On the occasion of the release of his 2000 Rolling Stone essay on John McCain’s 2000 presidential campaign in unabridged and expanded book form, David Foster Wallace gives a short interview to the WSJ.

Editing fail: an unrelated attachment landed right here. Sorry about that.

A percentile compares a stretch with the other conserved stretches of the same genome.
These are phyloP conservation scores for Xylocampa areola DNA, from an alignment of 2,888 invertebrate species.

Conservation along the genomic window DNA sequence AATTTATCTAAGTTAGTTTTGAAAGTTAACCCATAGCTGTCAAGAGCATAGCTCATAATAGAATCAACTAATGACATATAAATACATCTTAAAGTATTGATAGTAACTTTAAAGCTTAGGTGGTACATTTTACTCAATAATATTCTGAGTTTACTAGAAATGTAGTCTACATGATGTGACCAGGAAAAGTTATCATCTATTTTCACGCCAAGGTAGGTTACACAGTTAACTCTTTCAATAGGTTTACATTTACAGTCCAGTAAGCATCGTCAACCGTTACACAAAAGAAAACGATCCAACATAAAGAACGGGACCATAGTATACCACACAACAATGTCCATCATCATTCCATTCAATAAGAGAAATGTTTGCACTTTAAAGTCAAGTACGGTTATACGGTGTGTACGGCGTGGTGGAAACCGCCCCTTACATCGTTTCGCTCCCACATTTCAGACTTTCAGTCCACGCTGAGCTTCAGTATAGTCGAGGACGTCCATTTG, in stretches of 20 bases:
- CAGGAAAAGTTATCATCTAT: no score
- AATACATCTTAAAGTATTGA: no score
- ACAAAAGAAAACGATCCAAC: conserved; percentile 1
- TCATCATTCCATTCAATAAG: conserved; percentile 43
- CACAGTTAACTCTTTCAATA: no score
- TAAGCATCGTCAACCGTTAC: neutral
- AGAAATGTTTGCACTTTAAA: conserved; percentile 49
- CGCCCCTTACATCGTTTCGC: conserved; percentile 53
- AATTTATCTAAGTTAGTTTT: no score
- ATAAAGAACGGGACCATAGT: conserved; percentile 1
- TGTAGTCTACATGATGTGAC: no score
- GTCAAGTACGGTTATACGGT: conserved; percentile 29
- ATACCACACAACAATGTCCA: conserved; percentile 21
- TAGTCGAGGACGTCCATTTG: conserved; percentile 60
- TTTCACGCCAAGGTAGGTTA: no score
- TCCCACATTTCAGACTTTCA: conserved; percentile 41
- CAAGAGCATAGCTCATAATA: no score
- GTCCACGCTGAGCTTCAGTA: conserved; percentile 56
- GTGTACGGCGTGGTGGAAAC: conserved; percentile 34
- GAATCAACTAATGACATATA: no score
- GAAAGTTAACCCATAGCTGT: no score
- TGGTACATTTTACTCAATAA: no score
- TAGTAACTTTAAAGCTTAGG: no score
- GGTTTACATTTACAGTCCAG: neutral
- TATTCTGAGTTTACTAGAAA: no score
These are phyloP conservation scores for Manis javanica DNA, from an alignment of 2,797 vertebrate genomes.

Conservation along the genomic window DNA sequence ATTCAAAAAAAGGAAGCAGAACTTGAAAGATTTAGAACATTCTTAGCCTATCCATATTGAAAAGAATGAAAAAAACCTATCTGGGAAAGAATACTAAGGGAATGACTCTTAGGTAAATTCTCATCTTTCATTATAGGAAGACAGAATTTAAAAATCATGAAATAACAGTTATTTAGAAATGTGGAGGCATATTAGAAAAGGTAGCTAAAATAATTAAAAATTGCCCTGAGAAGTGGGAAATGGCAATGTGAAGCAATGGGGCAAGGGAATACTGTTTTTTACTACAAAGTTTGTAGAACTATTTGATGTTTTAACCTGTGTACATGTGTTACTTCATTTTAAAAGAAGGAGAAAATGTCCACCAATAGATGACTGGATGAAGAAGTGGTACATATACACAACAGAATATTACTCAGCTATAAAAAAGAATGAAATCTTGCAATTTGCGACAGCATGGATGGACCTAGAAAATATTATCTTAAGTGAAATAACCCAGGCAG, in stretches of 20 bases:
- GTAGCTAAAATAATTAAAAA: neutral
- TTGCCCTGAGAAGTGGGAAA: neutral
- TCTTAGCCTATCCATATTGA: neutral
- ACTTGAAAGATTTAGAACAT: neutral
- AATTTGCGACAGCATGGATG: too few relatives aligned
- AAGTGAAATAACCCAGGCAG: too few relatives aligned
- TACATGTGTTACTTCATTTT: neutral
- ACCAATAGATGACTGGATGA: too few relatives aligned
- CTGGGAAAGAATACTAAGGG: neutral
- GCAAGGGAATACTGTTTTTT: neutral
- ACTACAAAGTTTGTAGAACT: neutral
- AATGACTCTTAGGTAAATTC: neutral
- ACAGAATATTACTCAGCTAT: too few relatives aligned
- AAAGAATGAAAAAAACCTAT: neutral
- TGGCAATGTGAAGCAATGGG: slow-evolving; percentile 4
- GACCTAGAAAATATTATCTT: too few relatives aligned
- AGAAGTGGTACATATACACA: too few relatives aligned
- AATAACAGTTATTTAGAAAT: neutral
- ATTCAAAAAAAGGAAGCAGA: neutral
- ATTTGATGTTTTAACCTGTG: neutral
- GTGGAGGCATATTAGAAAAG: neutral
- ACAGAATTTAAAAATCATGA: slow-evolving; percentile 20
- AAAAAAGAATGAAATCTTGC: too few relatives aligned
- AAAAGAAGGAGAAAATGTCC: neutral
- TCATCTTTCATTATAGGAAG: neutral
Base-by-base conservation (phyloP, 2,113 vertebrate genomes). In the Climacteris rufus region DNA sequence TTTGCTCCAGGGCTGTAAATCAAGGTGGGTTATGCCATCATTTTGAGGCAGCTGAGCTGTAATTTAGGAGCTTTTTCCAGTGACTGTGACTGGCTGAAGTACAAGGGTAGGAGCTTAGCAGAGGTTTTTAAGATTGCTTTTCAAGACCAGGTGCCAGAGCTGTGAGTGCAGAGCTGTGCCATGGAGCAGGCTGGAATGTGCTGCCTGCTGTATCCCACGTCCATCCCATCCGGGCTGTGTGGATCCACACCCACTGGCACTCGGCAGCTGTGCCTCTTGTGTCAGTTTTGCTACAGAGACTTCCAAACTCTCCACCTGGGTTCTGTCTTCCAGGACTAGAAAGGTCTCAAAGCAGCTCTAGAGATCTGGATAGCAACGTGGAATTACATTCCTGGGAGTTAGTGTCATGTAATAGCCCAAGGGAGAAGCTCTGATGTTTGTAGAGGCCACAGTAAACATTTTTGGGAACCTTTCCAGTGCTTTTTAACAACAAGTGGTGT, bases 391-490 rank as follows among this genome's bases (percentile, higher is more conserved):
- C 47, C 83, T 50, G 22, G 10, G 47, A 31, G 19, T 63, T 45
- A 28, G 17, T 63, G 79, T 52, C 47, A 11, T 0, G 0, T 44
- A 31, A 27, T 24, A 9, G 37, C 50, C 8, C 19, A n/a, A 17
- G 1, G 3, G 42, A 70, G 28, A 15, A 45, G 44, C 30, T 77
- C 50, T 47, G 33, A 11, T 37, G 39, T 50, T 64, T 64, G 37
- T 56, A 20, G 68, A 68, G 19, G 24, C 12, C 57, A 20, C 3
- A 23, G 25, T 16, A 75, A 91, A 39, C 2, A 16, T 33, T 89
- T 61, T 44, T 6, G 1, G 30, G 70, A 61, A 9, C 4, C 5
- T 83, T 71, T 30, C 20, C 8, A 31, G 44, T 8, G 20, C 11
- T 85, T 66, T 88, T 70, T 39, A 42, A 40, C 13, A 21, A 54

McCain himself has obviously changed [since the 2000 campaign]; his flipperoos and weaselings on Roe v. Wade, campaign finance, the toxicity of lobbyists, Iraq timetables, etc. are just some of what make him a less interesting, more depressing political figure now — for me, at least. It’s all understandable, of course — he’s the GOP nominee now, not an insurgent maverick. Understandable, but depressing. As part of the essay talks about, there’s an enormous difference between running an insurgent Hail-Mary-type longshot campaign and being a viable candidate (it was right around New Hampshire in 2000 that McCain began to change from the former to the latter), and there are some deep, really rather troubling questions about whether serious honor and candor and principle remain possible for someone who wants to really maybe win.